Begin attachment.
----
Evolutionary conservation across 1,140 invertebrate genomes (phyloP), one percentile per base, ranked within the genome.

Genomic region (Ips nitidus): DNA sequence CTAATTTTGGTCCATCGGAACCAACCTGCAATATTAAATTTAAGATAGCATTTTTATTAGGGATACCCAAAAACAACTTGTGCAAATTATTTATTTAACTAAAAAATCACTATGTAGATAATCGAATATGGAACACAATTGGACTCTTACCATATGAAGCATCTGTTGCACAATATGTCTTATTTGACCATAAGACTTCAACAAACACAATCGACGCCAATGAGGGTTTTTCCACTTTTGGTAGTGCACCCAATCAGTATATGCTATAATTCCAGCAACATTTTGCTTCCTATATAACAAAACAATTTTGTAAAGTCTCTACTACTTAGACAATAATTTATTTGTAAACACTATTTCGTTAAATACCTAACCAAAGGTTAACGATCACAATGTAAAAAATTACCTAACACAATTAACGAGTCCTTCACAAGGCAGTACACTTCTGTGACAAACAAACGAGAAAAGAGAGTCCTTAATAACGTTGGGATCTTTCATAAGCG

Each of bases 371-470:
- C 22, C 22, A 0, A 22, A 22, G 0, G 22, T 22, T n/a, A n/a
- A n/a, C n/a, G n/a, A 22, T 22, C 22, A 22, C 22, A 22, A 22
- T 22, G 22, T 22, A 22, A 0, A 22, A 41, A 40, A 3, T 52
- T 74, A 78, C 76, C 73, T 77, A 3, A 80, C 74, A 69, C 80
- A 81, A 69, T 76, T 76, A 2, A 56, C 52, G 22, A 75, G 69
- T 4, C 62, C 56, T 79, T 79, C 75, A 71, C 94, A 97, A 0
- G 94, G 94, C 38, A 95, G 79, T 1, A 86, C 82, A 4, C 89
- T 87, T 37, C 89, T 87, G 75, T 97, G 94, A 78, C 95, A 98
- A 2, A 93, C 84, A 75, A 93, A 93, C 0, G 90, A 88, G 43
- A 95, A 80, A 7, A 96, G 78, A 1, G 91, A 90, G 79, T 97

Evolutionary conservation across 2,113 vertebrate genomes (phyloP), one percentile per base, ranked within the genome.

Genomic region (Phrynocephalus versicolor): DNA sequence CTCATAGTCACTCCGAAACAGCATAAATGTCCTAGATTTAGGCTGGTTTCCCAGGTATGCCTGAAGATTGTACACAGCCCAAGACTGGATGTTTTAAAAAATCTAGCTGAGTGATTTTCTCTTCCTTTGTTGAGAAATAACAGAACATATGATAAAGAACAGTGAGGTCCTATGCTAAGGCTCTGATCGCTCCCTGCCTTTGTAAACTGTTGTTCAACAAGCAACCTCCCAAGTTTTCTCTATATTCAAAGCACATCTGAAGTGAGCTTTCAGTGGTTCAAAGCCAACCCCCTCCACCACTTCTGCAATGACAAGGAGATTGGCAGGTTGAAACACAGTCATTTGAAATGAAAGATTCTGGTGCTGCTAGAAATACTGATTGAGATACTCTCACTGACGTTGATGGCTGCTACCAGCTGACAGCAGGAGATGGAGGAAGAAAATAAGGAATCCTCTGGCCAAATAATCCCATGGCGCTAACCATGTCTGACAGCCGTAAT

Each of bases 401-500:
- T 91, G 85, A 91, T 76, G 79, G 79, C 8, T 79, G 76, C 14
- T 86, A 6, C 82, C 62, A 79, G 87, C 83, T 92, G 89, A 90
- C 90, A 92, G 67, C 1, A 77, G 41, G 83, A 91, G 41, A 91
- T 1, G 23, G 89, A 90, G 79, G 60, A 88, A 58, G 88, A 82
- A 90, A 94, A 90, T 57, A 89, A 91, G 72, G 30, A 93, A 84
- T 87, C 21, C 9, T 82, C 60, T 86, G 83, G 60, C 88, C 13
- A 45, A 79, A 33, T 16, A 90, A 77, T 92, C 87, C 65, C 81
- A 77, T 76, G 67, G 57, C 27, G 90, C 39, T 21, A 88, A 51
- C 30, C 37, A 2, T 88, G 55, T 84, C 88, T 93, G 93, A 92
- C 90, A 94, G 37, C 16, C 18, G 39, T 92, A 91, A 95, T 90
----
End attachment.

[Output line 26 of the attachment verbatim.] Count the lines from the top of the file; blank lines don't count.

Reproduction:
- C 90, A 94, G 37, C 16, C 18, G 39, T 92, A 91, A 95, T 90